I’ve fallen in love with Peter Rock’s new novel, The Night Swimmers. It’s a thoroughly engrossing confluence of novel, memoir, and collage, full of obsessions and notes, curiosity and love. The book is about a young man, who returns to his parent’s home after college. He wants to be a writer and his writing is often performative, he imagines neighbors seeing him, seated beneath a lamp, working, and he loves the idea that people may talk of him as ‘the writer.’ He begins taking epic lake swims at night, and finds a companion in Mrs. Abel, a young widow.
“When she turned, her foot gently kicked, brushed my ribs, and then we were heading out further, deeper… We found our rhythm again, the slight chill of the water receding with the effort. The blackness below, the darkness above, the way they blended together and time stretched. I could not keep count of my strokes. And then Mrs. Able was no longer there, and I stopped, and spun, trying to find her. The stars, the horizon, lights that could be boats or more stars.”
The novel performs a mesmerizing trick, pulling me into this liminal space between memory and history, between youth and adulthood. Man! Everything I’m writing here sounds so book review-y and doesn’t do Pete’s work justice. Please, just go buy it.
Here’s a quote I shared with my students from The Night Swimmers that moved and inspired us all.
“Around that time, that summer, I remember telling someone that I wanted every story I wrote to say this, implicitly, to the reader:
I’m coming to your house.
I thought that was an impressive thing to say, and I said it to impress this person, this young woman; in truth, I think I also believed it, that this kind of insistence was something to desire, a necessity.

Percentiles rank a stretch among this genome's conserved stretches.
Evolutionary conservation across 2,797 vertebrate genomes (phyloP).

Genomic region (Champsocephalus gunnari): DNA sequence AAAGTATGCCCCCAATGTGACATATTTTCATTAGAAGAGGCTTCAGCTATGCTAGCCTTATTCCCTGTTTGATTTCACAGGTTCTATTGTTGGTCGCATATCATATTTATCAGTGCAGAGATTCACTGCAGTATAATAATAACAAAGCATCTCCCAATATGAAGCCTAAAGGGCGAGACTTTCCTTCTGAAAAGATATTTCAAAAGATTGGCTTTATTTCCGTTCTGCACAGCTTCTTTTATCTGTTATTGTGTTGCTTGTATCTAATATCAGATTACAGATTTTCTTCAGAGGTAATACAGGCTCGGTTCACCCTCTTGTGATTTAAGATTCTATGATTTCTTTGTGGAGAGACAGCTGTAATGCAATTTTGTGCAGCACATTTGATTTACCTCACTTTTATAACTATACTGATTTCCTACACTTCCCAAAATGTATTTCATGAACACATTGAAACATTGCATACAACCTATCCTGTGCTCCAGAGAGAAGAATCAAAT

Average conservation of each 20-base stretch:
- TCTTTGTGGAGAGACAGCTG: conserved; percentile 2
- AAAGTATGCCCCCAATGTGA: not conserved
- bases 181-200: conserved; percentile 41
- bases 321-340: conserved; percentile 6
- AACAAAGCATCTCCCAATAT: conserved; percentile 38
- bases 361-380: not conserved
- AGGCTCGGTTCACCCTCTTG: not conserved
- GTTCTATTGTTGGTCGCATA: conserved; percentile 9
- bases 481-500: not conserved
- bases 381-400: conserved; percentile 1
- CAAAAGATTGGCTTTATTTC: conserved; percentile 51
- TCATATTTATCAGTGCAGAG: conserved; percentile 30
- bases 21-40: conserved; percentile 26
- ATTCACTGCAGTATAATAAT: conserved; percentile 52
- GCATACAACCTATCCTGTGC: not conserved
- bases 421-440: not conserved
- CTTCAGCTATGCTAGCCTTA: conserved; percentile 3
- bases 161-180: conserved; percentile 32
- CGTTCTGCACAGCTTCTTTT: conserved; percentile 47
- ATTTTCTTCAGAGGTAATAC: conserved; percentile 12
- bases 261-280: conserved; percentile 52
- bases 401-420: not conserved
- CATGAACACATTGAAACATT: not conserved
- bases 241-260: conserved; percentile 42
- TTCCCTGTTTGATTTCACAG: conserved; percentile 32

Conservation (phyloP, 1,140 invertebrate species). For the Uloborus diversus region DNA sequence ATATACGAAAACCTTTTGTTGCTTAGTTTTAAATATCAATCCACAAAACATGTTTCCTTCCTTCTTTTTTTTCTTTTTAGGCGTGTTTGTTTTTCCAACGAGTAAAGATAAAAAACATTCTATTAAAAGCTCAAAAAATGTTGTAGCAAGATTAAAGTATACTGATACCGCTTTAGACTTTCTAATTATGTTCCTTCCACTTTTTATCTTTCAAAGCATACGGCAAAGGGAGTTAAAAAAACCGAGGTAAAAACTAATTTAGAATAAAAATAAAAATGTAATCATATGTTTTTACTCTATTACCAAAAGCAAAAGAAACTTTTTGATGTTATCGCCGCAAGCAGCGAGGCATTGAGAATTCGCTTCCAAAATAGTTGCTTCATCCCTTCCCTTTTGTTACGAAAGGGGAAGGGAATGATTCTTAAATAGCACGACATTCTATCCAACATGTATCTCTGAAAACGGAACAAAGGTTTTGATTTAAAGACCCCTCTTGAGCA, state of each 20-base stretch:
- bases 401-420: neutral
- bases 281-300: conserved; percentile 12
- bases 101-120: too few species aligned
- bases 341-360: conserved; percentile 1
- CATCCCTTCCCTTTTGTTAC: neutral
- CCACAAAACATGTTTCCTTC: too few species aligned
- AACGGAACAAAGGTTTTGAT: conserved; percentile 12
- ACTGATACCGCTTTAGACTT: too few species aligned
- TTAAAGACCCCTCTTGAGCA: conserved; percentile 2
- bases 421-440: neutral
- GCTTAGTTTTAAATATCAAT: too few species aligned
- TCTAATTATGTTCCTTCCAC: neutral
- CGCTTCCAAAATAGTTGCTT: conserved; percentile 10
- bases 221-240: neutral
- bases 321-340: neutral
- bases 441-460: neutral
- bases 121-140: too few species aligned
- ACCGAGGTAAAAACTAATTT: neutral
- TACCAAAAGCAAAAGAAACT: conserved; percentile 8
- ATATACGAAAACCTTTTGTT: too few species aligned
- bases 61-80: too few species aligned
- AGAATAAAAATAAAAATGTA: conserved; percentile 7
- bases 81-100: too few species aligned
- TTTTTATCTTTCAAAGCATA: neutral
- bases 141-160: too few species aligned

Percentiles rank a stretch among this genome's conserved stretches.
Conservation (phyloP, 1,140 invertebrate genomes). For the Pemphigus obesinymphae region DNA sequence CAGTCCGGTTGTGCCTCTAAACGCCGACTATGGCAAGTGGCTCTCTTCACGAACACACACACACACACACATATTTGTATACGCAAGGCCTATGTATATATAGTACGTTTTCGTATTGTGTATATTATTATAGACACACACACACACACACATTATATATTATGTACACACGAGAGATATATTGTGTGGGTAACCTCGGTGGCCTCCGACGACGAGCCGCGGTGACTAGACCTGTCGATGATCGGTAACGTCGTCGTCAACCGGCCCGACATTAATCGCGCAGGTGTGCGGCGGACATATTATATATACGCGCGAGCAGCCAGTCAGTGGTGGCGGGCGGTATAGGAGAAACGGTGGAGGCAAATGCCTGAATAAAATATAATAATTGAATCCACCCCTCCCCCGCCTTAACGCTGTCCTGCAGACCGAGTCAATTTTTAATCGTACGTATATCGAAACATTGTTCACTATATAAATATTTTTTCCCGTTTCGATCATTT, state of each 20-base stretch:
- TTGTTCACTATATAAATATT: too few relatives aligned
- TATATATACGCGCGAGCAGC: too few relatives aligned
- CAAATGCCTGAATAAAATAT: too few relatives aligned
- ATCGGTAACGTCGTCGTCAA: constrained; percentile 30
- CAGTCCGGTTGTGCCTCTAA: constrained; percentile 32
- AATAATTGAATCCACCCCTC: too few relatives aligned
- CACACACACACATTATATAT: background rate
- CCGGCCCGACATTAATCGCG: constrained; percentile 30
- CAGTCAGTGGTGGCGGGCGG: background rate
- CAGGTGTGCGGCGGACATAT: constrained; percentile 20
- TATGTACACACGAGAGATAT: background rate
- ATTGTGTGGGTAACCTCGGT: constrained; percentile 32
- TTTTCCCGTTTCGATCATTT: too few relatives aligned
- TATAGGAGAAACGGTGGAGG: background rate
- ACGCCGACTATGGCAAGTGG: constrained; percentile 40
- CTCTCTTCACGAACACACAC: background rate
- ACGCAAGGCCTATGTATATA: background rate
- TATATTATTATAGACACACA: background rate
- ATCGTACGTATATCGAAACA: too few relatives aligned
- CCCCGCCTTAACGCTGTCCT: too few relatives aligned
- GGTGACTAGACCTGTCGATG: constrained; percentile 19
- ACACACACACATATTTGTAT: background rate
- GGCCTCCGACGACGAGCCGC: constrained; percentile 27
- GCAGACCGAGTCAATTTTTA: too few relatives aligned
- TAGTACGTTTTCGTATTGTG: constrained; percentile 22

Now over twenty years later, my declaration has changed:
Will you please come along with me? I would like company. I’m uncertain where I’m going and I’m a little frightened.”
I asked my students to write what they want to say to their readers and it led to a terrific discussion, mostly about connection, about hearing and being heard, about presence and holding space.
I thought about my readers, and what I wanted to say to them. Something like, “I think we need each other.” Or, “Pull up a chair, relax here with me, let’s have some laughs, because life, it turns out, is hard.” How about you?
Made this twice in the last 10 days, both times to feed a crowd at a dinner party, and both times it was a hit! So easy and so delicious! Be certain to cook the onions on their own first, you want them to nearly caramelize and that takes longer than the chicken takes to cook through. Give it about 15 minutes w/just onions, oil, and herbs on the sheet pan. I made it once with boneless skinless breasts, and once with bone in thighs and breasts. It was great all ways, just adjust the cooking time. We served roasted asparagus, a salad of tossed greens, and crusty bread alongside.
I’ve been pretty ecstatic about the blue skies, sunshine, asparagus, and spring onions. I want everything on my plate to be the color of new leaves. This pesto/change-o was fantastic. Who would’ve thought of using broccoli and mint? Genius! I served it with a lovely piece of grilled steelhead and my plate was the exact colors of the tile in our first kitchen. You remember, that slight variation of sage and inside-of-your-cheek pink? All the rage in the 90s.
Read this lovely little essay by Gabrielle Hamilton in the Sunday Magazine. The recipe sounds intense and indispensable! “When you eat it straight it can really punch you in the face.” How, umm… enticing? Will you try it? I certainly will.